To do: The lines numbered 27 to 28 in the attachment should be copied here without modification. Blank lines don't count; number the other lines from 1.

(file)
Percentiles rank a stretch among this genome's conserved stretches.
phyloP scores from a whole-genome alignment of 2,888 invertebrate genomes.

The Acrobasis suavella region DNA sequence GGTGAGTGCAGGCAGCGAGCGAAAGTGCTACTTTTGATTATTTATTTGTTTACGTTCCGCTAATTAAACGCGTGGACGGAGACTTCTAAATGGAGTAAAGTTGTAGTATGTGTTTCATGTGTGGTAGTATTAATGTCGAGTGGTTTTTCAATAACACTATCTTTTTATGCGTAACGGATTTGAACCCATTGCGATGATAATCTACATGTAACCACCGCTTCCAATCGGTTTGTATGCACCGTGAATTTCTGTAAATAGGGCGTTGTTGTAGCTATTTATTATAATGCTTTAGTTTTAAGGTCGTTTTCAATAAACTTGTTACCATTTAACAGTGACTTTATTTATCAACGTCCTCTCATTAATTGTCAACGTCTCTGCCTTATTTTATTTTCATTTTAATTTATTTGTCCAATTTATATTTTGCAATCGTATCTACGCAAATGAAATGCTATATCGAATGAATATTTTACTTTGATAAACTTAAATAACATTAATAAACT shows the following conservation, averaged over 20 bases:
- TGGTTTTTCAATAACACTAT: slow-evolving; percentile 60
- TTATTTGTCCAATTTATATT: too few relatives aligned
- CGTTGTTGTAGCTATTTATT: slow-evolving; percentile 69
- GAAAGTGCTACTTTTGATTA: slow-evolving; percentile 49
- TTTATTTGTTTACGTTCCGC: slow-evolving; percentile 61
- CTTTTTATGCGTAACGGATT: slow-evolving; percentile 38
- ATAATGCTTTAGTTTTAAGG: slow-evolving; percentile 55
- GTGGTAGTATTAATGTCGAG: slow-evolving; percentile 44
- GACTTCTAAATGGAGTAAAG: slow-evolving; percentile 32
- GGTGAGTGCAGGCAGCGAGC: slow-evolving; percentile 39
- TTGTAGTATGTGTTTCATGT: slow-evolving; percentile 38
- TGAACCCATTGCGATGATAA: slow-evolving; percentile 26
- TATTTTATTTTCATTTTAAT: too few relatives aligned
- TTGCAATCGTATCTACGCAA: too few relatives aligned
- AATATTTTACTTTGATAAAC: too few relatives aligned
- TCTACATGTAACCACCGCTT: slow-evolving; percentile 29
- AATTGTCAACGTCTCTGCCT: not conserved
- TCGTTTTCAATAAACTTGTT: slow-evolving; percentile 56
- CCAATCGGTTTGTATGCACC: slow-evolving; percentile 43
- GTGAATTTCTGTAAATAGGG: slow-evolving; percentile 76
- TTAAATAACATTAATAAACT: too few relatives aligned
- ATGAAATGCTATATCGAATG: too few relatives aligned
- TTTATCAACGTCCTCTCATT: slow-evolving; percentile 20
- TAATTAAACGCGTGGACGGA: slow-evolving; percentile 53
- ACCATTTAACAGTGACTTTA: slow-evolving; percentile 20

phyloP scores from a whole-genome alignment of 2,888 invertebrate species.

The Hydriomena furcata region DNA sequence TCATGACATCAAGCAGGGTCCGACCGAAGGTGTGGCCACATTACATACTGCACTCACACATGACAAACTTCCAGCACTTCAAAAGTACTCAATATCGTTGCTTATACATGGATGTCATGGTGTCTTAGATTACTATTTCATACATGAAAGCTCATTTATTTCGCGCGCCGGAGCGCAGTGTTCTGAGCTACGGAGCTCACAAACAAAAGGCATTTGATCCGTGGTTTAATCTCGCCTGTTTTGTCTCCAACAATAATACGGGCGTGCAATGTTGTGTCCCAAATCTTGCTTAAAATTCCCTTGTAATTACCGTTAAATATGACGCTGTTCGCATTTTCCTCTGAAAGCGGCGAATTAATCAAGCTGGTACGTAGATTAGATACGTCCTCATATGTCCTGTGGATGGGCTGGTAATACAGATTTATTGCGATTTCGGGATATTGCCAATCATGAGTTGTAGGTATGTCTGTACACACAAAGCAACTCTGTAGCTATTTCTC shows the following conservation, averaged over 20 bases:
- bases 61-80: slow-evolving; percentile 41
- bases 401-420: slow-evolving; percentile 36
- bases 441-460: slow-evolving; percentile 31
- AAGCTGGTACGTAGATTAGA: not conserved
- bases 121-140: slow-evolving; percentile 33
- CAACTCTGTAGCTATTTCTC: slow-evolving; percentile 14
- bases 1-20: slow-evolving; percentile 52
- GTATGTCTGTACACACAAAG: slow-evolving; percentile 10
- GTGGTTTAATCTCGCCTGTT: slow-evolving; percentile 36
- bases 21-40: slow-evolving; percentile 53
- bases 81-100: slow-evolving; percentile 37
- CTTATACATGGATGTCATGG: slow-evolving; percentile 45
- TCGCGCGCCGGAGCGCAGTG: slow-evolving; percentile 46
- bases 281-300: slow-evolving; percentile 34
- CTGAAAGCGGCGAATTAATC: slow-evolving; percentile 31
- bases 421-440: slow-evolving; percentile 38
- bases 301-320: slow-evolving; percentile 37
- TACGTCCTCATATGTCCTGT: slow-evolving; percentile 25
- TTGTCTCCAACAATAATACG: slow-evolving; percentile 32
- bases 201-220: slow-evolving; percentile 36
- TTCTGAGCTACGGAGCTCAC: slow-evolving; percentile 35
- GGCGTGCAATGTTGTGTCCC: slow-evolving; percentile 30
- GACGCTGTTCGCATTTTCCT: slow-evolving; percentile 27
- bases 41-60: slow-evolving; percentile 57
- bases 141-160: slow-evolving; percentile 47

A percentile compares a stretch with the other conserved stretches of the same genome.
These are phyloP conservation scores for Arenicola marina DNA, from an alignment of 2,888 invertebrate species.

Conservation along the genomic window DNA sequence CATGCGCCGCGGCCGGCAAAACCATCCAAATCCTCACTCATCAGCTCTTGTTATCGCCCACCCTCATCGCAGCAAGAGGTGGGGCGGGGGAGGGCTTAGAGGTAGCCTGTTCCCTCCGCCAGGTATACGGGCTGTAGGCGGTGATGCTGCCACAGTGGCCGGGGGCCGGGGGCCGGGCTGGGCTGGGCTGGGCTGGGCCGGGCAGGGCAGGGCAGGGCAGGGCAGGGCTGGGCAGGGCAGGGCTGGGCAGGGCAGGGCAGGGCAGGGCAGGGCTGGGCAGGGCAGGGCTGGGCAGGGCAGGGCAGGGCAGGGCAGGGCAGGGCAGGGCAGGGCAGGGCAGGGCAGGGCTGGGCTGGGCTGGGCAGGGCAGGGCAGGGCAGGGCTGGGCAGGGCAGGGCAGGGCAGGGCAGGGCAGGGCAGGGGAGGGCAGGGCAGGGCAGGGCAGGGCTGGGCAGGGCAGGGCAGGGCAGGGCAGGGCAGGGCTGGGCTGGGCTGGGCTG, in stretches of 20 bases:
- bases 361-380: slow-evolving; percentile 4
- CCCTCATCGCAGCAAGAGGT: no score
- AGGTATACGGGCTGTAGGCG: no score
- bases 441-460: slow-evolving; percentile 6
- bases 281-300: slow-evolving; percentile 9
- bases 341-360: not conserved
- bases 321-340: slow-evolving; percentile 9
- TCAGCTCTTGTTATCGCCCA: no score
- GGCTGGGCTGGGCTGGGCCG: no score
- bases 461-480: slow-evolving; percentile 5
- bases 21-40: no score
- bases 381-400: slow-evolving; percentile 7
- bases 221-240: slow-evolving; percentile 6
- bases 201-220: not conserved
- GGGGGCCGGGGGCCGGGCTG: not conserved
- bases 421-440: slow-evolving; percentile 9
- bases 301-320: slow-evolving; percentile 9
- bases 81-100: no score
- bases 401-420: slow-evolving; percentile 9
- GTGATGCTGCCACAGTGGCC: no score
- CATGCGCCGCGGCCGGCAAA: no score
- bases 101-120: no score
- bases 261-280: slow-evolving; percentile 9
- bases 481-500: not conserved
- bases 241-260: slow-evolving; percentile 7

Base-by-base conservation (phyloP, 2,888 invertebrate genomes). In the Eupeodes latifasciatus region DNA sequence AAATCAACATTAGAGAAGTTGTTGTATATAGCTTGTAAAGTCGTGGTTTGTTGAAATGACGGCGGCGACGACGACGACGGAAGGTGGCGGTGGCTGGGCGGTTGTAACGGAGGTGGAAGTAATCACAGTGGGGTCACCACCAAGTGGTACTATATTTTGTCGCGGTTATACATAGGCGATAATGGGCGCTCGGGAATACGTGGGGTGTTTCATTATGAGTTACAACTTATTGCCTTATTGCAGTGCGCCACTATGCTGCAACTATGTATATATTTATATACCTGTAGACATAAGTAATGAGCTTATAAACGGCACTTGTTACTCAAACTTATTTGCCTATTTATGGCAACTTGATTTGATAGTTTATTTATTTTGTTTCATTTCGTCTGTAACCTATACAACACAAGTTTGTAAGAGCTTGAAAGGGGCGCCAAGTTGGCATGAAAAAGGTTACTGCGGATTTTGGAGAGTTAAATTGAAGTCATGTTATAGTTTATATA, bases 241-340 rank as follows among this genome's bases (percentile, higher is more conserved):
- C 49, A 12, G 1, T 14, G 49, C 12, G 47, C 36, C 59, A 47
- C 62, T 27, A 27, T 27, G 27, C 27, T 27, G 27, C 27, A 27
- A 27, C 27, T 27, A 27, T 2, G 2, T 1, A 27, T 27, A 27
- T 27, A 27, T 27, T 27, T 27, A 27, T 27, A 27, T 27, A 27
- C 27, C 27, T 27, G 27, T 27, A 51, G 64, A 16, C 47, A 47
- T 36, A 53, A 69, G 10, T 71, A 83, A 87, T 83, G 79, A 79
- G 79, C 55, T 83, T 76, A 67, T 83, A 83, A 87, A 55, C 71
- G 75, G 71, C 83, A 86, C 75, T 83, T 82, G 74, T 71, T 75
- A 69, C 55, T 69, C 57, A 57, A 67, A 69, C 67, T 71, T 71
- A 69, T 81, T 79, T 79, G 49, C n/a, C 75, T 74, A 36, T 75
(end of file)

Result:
- TAATTAAACGCGTGGACGGA: slow-evolving; percentile 53
- ACCATTTAACAGTGACTTTA: slow-evolving; percentile 20